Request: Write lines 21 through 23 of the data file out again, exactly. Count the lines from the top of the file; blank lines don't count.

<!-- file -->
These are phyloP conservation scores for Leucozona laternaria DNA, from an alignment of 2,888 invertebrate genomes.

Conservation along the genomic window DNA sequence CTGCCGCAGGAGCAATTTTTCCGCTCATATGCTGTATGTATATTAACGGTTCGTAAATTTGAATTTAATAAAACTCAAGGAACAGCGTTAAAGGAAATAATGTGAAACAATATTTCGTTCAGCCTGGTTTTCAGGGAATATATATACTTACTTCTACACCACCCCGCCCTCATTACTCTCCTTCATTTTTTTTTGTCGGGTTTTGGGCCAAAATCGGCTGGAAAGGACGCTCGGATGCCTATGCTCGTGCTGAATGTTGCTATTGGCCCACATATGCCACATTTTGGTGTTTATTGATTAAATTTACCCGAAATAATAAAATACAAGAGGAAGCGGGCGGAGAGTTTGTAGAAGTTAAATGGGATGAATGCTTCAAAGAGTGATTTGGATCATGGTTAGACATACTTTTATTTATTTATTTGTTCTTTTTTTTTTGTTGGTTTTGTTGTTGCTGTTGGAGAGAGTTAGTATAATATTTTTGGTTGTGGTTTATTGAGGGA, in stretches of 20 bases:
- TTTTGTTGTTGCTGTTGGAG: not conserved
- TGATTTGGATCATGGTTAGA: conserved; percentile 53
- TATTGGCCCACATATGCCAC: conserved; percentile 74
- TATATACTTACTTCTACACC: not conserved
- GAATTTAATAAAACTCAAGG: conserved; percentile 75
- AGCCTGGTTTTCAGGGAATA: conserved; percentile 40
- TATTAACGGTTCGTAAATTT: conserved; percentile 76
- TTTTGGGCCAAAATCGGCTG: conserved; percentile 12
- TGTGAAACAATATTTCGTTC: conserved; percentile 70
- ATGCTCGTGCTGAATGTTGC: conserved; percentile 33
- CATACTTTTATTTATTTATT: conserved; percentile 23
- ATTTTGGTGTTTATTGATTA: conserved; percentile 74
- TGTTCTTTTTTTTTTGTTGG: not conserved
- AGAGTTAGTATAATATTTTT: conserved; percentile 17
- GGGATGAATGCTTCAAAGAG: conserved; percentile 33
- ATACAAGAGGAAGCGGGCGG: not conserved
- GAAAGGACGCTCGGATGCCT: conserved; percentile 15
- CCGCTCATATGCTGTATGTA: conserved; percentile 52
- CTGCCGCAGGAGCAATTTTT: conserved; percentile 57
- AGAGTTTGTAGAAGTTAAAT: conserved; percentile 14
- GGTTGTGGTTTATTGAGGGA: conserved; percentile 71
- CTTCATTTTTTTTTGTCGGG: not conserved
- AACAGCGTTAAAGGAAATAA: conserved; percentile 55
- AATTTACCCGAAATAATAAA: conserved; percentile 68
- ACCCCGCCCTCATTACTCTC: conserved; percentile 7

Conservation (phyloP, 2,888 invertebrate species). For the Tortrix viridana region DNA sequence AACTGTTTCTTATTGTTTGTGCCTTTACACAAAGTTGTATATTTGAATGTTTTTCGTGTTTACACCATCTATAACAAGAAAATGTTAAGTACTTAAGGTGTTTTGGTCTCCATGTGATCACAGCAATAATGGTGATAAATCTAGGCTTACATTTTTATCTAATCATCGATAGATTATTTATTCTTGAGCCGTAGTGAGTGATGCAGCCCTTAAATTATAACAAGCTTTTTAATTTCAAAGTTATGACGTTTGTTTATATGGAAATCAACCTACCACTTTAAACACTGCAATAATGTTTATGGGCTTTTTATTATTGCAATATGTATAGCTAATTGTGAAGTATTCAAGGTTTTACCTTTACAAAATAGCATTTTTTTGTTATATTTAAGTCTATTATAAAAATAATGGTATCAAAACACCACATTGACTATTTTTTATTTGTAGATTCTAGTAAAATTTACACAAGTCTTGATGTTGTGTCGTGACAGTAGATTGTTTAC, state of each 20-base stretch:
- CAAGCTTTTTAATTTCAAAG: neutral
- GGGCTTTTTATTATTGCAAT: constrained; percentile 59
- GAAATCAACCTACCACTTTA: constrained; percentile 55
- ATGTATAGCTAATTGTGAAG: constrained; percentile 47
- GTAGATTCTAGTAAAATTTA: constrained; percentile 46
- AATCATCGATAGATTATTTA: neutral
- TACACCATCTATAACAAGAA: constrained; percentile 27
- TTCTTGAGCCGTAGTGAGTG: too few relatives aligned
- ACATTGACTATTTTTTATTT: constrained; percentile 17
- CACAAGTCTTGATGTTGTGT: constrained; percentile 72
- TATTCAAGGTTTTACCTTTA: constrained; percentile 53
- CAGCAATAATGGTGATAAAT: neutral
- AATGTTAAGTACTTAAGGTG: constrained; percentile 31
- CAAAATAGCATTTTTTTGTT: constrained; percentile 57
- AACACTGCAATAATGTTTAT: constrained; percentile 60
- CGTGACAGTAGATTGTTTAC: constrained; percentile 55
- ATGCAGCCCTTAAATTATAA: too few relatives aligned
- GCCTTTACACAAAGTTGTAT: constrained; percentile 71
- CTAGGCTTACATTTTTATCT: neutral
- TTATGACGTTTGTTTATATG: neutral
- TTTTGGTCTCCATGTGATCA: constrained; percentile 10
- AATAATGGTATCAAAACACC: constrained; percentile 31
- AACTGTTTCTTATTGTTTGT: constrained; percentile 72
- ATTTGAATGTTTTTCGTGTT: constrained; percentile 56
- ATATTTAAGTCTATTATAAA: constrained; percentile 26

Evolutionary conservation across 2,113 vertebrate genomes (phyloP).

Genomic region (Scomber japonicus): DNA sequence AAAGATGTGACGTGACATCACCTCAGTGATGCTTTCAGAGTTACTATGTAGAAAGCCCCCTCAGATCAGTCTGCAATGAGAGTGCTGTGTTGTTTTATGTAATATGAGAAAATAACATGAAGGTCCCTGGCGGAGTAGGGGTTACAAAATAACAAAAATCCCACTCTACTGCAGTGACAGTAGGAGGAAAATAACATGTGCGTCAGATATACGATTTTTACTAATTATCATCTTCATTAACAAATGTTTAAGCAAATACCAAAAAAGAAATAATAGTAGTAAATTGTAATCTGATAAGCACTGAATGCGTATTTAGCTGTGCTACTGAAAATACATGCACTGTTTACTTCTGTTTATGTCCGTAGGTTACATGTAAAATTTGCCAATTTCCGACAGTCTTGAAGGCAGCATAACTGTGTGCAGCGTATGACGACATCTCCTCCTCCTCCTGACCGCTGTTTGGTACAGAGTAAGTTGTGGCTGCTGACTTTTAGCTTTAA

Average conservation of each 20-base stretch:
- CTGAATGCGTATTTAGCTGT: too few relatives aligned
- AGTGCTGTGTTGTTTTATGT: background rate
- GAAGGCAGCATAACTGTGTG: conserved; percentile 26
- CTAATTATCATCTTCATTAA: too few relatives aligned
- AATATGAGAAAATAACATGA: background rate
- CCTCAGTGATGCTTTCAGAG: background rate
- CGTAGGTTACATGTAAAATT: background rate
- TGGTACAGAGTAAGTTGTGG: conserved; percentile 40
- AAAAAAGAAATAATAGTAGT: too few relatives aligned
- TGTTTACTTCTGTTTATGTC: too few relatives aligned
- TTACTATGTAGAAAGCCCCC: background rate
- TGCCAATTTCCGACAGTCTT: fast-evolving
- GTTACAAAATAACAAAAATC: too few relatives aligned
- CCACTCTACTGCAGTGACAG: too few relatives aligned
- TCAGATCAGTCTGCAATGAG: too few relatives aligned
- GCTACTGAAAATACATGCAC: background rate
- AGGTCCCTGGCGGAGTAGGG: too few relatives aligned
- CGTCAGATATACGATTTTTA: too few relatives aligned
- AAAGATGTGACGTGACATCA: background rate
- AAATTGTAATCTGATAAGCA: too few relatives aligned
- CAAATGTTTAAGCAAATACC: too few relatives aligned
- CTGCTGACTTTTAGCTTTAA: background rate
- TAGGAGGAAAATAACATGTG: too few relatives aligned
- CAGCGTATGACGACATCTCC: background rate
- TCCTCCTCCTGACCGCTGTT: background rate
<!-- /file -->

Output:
- CTGCCGCAGGAGCAATTTTT: conserved; percentile 57
- AGAGTTTGTAGAAGTTAAAT: conserved; percentile 14
- GGTTGTGGTTTATTGAGGGA: conserved; percentile 71